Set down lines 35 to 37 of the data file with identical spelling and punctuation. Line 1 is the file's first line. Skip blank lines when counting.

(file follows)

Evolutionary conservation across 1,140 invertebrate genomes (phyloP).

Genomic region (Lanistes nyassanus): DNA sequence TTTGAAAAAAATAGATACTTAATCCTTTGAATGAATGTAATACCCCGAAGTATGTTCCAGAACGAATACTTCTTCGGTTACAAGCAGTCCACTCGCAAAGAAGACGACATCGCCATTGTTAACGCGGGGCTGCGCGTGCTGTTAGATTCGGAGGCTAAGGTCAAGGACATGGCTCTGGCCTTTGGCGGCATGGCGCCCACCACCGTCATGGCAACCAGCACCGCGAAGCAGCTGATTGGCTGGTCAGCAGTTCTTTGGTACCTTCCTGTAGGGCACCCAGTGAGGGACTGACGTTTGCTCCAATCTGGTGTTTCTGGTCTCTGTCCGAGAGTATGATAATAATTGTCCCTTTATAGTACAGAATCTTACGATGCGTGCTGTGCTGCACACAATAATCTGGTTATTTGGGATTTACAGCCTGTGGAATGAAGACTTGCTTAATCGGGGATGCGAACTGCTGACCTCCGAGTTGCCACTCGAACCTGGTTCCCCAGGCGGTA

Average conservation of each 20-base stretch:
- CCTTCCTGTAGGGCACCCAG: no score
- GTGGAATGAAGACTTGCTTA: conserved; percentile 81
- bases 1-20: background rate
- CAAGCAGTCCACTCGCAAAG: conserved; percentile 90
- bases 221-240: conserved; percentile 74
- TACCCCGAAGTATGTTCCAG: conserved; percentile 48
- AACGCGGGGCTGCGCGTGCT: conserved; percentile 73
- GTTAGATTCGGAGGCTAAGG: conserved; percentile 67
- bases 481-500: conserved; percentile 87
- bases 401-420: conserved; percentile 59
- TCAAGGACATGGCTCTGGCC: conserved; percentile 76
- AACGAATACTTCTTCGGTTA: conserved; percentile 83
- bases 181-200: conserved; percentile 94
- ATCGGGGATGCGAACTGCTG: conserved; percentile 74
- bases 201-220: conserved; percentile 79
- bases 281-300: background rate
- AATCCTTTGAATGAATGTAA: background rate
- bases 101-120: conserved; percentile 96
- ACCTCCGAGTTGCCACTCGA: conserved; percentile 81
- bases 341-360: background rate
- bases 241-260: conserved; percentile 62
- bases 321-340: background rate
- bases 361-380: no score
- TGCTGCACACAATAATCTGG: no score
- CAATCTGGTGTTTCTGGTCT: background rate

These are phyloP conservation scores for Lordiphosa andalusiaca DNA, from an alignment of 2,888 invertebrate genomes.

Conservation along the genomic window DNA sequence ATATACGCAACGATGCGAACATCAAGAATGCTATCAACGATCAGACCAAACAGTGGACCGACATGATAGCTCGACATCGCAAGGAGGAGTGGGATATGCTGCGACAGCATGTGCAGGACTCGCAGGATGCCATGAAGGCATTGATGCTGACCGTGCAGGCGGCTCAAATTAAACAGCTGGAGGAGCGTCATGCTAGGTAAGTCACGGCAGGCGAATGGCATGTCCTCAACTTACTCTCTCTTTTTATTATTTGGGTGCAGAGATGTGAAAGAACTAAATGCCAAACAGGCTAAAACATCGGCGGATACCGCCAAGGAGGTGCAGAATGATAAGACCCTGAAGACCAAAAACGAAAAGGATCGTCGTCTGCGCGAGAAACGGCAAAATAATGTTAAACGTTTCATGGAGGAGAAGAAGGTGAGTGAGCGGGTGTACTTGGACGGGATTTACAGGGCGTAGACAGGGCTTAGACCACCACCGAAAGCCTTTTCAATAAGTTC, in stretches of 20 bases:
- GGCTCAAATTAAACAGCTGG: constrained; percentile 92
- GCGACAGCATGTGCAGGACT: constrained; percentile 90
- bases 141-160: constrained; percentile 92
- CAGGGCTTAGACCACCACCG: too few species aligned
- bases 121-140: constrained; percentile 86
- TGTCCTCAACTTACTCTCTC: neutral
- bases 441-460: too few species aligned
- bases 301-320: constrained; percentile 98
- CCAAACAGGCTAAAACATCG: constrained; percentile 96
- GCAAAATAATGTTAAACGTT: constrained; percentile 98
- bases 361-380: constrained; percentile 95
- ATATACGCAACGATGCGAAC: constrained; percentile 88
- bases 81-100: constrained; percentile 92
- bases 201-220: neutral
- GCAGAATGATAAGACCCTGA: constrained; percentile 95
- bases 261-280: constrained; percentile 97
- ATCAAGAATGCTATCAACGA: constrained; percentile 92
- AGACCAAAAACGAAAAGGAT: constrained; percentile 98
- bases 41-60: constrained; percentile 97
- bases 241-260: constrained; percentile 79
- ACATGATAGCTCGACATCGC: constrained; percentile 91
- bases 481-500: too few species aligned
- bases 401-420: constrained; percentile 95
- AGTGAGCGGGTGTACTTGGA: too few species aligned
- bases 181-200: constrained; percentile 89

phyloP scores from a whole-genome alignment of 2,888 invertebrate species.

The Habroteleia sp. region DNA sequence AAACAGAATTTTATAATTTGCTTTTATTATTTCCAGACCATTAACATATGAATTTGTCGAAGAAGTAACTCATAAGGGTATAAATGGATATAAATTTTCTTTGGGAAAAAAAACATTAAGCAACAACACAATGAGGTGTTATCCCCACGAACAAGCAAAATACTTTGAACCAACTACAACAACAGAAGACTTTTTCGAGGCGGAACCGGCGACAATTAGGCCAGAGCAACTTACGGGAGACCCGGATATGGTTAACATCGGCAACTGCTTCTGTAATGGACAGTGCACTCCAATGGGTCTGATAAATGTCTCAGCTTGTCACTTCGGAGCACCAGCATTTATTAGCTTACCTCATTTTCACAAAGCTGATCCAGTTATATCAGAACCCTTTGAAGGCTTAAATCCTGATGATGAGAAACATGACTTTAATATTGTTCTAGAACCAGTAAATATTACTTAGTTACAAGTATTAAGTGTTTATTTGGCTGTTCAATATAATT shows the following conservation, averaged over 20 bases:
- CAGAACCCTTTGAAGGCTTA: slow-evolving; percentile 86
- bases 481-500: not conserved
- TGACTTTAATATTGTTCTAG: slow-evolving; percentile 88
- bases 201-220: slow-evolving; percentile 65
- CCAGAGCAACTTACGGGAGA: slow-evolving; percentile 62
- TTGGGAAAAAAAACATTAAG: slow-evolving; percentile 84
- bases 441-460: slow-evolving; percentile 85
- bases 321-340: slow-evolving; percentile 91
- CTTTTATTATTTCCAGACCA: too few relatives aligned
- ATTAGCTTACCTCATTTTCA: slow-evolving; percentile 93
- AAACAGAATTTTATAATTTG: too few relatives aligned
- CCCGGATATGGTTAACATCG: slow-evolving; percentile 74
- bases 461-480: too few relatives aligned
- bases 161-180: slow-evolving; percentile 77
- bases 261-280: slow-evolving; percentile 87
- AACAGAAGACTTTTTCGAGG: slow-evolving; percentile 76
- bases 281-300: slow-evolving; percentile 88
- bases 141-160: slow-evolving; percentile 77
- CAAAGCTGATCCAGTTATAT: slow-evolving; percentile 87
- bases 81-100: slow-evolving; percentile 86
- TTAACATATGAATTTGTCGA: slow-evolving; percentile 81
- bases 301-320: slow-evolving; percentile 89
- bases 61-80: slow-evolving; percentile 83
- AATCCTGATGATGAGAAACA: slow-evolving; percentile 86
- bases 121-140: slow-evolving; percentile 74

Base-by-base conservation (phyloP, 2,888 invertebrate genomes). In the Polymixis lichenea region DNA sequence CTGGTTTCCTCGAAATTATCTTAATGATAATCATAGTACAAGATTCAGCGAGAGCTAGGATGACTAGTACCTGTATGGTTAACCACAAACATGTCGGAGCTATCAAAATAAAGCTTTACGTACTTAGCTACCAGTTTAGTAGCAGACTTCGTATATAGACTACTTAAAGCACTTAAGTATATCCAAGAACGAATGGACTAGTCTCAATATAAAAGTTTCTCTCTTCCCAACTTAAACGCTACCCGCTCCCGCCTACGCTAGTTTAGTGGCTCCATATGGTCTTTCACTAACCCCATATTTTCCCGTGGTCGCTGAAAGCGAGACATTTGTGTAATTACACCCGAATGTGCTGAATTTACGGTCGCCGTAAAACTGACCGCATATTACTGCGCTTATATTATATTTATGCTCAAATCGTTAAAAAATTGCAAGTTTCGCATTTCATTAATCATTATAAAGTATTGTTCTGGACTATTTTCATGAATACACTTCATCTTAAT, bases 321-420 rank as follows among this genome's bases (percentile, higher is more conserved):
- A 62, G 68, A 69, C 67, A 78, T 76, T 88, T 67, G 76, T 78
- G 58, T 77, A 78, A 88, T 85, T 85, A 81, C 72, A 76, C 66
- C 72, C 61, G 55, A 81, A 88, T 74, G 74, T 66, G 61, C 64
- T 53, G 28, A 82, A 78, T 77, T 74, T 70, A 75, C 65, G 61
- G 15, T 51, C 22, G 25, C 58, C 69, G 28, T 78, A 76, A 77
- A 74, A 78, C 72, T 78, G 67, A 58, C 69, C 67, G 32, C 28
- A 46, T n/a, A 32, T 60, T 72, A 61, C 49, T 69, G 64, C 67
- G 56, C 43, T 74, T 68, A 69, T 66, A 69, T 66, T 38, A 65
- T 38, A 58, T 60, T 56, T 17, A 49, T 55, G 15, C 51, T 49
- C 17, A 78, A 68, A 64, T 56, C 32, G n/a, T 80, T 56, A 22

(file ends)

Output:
- bases 121-140: constrained; percentile 86
- TGTCCTCAACTTACTCTCTC: neutral
- bases 441-460: too few species aligned